A HOARD of valuable stolen documents owned by Spain’s former president Niceto Alcala-Zamora has finally been found.

The papers which vanished in 1937 provide fascinating insight into the years leading up to the Civil War.

The first President of the Second Republic had diligently kept a diary during his time in power detailing the meetings of the republican opposition, his time in jail and the arrival of the Second Republic after the fall of the King.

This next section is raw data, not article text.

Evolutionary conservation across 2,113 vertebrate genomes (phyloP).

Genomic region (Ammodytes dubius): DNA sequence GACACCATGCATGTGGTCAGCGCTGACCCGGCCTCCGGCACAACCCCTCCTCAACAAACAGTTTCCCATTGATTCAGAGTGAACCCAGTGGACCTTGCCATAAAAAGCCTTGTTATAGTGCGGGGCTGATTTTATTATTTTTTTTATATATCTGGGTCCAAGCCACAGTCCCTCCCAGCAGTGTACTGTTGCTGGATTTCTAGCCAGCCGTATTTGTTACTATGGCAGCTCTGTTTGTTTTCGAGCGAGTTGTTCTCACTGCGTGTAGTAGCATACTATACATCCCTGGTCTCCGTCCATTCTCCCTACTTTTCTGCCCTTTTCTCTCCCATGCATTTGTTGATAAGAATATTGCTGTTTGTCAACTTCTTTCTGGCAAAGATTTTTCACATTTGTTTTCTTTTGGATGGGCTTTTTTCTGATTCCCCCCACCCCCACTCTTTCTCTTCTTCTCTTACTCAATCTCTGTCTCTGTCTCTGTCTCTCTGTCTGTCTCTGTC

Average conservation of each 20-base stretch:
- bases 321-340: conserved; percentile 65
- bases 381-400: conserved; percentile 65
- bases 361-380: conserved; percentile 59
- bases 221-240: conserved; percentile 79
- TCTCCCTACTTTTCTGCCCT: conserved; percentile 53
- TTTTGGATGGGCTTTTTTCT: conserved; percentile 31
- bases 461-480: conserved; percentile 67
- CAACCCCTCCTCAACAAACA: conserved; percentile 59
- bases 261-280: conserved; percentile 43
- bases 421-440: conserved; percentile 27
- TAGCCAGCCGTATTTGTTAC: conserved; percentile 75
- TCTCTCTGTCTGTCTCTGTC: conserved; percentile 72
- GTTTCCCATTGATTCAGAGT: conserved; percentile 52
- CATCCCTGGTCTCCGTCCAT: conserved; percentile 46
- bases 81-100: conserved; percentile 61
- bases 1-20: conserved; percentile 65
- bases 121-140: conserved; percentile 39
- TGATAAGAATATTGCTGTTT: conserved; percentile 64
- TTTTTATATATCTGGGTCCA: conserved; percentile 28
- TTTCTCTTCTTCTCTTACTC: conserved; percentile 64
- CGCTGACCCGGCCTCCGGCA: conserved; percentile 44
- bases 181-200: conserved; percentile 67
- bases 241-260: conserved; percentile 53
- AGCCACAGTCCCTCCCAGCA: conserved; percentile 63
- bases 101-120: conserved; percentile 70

But at the beginning of the Civil War, the 1,200 documents were taken from a safety deposit box at the Crédit Lyonnais bank in Madrid when it was raided by Republican militiamen.

The documents then vanished until 1941 when they mysteriously turned up in Valencia in the possession of the Soria family who kept them under wraps for a further 67 years.

The police only came across the papers in 2008 when the family tried to sell them to several high-profile historians.

Following a prolonged court battle, the family was deemed the owners but eventually had to hand the papers over to settle a debt with the tax office.

Now, the collection – estimated to be worth 80,000 euros – is to finally go on show at the Archivo Histórico Nacional, in Madrid.

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